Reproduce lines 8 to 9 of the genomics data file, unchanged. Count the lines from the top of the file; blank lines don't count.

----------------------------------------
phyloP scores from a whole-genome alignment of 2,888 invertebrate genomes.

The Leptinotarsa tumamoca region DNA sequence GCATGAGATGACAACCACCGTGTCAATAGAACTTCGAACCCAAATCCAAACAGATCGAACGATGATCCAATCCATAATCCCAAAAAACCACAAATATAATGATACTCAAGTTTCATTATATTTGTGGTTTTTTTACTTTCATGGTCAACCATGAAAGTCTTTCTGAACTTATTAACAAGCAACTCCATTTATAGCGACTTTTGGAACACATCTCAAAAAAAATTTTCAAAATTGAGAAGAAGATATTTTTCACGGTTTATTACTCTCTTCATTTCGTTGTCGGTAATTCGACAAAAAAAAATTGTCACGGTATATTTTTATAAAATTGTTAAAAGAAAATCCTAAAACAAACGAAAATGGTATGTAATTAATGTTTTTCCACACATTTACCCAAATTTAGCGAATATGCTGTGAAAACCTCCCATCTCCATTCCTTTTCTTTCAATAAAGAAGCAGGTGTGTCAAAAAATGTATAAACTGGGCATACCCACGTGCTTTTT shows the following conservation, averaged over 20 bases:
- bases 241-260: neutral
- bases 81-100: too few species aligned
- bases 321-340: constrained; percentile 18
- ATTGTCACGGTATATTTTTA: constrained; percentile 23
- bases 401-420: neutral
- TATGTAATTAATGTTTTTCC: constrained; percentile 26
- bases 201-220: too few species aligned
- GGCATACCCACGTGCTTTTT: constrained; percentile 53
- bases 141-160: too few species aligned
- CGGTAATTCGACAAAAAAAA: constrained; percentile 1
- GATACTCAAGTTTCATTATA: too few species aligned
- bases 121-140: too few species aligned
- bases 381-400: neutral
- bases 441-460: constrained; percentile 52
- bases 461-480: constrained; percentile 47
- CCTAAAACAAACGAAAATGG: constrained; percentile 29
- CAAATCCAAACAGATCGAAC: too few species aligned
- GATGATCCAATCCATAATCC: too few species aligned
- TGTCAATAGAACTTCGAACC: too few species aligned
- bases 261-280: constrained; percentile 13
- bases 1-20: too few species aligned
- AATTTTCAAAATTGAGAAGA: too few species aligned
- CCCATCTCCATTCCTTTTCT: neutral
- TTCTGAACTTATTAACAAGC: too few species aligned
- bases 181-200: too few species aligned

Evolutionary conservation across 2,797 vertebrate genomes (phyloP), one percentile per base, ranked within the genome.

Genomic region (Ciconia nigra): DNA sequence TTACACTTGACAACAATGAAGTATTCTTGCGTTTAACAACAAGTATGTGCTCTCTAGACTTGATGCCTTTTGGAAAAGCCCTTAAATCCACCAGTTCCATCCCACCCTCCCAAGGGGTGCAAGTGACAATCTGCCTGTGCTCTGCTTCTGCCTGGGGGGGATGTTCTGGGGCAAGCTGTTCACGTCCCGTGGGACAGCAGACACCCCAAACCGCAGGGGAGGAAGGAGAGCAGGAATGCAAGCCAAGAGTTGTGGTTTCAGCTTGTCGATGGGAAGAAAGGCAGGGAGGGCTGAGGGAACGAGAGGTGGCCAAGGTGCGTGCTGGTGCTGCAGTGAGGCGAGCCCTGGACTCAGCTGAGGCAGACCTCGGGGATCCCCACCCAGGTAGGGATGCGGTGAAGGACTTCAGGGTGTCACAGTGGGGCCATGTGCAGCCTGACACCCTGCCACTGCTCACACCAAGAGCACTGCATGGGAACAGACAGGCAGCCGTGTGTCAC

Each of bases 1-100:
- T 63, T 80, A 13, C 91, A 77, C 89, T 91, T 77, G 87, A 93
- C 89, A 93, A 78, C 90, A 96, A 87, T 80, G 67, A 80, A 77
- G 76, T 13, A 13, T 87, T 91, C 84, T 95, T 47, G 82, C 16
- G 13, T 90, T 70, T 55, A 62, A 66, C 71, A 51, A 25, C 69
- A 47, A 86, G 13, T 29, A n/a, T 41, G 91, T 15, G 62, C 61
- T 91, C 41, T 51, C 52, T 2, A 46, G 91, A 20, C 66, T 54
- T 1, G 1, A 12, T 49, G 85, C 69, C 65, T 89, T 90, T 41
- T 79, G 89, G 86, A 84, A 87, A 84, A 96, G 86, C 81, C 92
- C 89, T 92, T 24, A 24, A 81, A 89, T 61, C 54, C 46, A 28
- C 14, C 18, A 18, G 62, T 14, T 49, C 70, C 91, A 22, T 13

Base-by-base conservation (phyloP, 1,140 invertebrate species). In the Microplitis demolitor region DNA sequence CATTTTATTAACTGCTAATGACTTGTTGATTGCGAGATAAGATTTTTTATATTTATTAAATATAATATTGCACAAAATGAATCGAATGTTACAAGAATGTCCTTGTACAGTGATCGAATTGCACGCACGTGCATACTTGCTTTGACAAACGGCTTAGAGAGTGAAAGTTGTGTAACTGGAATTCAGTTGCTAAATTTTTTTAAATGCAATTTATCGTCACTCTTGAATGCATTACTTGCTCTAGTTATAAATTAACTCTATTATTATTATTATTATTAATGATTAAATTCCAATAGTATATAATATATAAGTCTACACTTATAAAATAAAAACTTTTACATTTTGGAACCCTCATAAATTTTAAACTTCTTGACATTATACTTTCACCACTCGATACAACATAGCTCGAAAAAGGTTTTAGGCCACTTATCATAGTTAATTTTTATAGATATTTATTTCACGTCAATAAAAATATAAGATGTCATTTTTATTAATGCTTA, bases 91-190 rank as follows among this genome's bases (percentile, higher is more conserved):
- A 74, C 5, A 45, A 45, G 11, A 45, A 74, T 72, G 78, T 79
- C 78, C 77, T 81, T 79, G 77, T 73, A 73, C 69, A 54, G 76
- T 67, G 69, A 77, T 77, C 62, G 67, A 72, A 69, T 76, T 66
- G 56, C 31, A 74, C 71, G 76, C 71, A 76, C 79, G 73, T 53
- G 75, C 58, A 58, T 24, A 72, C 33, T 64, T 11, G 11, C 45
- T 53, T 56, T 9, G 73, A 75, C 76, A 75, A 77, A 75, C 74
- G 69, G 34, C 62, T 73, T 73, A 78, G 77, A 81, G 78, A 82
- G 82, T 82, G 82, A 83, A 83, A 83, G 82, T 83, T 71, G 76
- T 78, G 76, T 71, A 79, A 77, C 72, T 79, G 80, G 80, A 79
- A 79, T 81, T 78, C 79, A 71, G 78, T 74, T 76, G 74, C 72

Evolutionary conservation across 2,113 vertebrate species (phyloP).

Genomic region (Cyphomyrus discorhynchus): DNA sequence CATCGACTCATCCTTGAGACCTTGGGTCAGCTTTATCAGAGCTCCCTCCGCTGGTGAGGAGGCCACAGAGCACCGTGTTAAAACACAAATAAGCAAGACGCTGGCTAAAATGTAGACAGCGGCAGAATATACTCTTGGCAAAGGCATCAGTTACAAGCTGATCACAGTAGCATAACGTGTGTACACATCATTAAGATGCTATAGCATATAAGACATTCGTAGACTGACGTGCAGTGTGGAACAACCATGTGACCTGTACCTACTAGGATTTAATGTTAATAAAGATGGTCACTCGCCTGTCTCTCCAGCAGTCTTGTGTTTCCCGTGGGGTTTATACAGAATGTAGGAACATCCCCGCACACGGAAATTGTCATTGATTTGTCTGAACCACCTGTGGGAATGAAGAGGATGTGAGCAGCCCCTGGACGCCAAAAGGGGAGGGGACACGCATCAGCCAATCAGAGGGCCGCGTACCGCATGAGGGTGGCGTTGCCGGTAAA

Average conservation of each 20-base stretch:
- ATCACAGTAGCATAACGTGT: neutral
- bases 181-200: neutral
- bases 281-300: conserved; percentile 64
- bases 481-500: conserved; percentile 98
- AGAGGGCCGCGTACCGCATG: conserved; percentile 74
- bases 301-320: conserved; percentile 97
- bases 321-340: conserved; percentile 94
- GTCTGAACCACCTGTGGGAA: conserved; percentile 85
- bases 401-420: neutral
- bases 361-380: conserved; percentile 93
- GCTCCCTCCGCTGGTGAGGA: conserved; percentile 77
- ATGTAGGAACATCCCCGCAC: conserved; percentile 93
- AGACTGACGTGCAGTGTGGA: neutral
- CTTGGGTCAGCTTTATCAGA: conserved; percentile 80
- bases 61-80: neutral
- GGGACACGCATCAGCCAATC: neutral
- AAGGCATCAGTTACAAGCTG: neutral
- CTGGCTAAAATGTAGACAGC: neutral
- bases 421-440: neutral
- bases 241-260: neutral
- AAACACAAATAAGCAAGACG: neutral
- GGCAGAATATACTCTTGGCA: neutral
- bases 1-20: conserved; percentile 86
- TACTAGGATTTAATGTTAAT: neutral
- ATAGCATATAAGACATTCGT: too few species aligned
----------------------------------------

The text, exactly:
- TATGTAATTAATGTTTTTCC: constrained; percentile 26
- bases 201-220: too few species aligned